Parties to a lawsuit are generally required to produce all documents in their possession or control that are relevant to the matters at issue in the lawsuit. However, there are exceptions to this general rule. Documents that are properly subject to some form of “privilege” can be withheld from production. The three common types of privilege are:
- Lawyer-client privilege;
- Litigation privilege; and
- Settlement privilege.
Lawyer-client privilege protects communications between a lawyer and their client. This type of privilege exists in recognition of the fact that communications between a lawyer and their client are absolutely essential to the integrity and functioning of the legal system. Without it, clients may be hesitant to be forthright with their lawyer resulting in the lawyer not being able to give the client proper advice. For lawyer-client privilege to attach to a communication:
- The communication must be between the lawyer and their client;
- The communication must be made in the course of seeking legal advice; and
- The communication must be made in confidence.
Litigation privilege protects documents made in anticipation of or for the purpose of litigation. This type of privilege exists to allow the parties to a prospective or existing lawsuit to prepare their case without fear that those preparations will be made known to the opposing party. For litigation privilege to attach to a document:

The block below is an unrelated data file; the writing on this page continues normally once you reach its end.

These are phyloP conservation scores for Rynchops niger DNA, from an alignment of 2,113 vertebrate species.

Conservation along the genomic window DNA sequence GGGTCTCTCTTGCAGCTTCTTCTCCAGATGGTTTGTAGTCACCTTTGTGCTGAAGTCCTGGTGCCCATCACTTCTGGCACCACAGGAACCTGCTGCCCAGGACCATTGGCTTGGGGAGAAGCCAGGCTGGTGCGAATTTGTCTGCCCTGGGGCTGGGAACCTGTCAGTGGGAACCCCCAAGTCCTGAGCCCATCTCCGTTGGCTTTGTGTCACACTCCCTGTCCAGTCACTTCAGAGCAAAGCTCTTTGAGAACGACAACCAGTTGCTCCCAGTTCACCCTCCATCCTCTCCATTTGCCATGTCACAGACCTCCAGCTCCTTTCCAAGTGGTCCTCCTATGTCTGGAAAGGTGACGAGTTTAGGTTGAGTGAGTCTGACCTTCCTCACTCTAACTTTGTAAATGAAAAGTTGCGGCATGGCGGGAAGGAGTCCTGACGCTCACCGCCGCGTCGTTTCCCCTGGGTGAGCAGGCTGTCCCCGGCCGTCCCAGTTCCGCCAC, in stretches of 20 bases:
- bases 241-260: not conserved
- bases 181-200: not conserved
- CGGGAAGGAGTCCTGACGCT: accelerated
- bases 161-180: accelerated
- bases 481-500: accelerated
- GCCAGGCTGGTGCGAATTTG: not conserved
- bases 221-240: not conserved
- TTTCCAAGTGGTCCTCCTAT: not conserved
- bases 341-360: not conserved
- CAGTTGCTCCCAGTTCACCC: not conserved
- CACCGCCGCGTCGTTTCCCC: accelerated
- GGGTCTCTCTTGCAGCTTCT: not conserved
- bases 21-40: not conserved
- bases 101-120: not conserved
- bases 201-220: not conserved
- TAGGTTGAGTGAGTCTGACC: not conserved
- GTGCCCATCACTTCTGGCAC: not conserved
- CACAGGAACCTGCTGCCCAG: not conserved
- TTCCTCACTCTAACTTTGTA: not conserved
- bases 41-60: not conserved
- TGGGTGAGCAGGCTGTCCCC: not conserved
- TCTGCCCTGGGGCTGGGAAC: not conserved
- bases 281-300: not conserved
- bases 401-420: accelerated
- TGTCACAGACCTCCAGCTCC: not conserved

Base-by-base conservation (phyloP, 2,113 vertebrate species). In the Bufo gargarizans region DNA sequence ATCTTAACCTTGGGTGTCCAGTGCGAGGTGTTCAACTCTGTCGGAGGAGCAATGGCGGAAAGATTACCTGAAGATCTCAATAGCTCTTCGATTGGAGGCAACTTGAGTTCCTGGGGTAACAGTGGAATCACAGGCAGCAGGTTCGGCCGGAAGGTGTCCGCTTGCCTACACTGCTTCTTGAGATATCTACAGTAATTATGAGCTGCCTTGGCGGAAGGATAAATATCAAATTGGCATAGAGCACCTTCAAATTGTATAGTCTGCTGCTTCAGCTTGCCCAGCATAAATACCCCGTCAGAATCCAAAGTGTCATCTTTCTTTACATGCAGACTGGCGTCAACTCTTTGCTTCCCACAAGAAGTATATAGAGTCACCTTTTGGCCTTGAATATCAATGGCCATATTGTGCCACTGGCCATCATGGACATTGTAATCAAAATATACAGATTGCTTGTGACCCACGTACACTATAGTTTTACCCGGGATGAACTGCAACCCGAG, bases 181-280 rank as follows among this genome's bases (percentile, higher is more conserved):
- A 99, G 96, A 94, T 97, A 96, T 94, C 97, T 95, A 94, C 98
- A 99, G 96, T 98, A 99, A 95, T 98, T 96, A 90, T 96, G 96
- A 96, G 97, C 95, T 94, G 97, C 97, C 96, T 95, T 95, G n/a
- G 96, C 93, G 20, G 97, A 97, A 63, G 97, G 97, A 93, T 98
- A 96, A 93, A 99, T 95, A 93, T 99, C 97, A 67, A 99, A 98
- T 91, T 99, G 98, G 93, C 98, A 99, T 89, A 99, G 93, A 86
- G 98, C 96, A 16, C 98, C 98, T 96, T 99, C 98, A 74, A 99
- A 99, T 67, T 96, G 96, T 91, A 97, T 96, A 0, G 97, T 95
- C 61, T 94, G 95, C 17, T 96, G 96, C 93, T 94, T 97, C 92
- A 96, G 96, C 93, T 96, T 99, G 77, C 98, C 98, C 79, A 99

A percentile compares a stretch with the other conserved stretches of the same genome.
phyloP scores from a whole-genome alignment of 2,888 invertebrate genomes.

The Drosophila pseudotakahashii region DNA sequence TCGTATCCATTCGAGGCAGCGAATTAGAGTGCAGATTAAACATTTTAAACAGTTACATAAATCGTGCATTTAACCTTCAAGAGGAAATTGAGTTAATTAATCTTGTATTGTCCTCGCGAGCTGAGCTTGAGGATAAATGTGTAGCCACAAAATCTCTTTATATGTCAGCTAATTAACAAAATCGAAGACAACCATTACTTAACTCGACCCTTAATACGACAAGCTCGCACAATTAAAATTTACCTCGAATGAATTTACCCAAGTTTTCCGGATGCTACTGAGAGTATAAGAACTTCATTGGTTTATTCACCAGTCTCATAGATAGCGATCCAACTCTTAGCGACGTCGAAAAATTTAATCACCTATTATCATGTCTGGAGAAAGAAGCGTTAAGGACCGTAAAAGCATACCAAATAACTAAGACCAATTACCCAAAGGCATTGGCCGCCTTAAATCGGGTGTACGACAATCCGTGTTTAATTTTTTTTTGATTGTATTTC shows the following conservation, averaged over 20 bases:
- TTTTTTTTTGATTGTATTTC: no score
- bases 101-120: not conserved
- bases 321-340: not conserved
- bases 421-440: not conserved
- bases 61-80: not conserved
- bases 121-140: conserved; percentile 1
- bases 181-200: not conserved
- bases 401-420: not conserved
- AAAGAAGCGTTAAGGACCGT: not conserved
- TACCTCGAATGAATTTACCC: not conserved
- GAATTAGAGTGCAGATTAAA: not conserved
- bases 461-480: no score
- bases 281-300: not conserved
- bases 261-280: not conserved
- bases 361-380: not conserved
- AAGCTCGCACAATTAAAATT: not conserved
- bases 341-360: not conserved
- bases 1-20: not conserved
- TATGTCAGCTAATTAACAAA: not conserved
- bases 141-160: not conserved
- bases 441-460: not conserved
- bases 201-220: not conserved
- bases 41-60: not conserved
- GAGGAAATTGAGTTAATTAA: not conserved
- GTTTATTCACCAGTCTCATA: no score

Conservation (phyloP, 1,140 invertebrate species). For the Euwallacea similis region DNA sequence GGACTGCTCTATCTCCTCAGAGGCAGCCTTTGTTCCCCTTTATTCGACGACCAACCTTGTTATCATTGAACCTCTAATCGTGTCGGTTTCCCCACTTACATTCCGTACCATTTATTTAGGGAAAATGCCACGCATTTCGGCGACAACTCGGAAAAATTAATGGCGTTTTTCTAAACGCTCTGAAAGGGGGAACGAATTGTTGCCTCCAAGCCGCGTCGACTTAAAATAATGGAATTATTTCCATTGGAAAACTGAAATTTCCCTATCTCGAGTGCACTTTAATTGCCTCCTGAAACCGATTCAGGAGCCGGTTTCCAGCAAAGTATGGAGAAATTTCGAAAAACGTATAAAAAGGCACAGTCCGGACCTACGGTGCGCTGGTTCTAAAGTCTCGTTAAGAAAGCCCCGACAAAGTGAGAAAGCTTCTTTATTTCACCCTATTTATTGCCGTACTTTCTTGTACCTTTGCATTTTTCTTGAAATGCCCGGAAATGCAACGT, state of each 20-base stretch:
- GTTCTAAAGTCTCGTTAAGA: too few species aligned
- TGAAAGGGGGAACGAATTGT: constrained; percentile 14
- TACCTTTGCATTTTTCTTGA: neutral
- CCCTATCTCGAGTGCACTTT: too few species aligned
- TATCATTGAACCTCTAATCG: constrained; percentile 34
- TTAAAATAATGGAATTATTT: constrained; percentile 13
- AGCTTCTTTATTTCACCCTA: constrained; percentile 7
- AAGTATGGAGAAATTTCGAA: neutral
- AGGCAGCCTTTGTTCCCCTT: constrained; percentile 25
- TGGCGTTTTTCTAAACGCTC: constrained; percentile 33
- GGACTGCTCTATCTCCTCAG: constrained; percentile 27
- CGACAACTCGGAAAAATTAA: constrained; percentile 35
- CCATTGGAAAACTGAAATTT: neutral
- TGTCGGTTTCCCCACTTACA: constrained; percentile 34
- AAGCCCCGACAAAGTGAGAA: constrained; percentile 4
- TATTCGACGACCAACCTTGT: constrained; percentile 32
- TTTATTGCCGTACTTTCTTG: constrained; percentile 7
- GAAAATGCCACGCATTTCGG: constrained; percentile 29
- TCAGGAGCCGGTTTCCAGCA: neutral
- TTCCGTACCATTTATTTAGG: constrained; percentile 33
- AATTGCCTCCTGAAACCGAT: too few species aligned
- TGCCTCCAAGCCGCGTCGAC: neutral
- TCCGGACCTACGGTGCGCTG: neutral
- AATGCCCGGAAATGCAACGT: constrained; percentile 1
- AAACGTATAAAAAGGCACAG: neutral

- Litigation must have been a reasonable prospect when the document was created; and
- The dominant purpose of the document was for the litigation.
Settlement privilege protects communications between opposing parties made for the purpose of trying to resolve their dispute. Without it, the parties would be unlikely to have frank discussions about the strengths and weaknesses of each other’s case or make concessions necessary for the matter to be resolved. For settlement privilege to attach to a communication:
- There must be a legal dispute;
- The communication must be made in an attempt to settle the dispute; and
- The communication was not intended to be disclosed in the event the attempt to settle failed.
If privilege attaches to a communication or document, that privilege can be waived:
- Voluntary waiver occurs when the party who has the benefit of the privilege agrees to waive it thus voluntarily making the communication or document known to the opposing party.
- Implied waiver occurs when the party who has the benefit of the privilege does something that, in fairness, requires that the communication or document be disclosed to the opposing party.
- Inadvertent waiver occurs when the party who has the benefit of the privilege accidentally discloses the communication or document to the opposing party. On an application to have that privilege re-attach, the Court will consider if:
- The error in disclosing the communication or document is excusable;
- The party immediately tried to get the communication or document back;
- It would be unfair to the other party to preserve the privilege.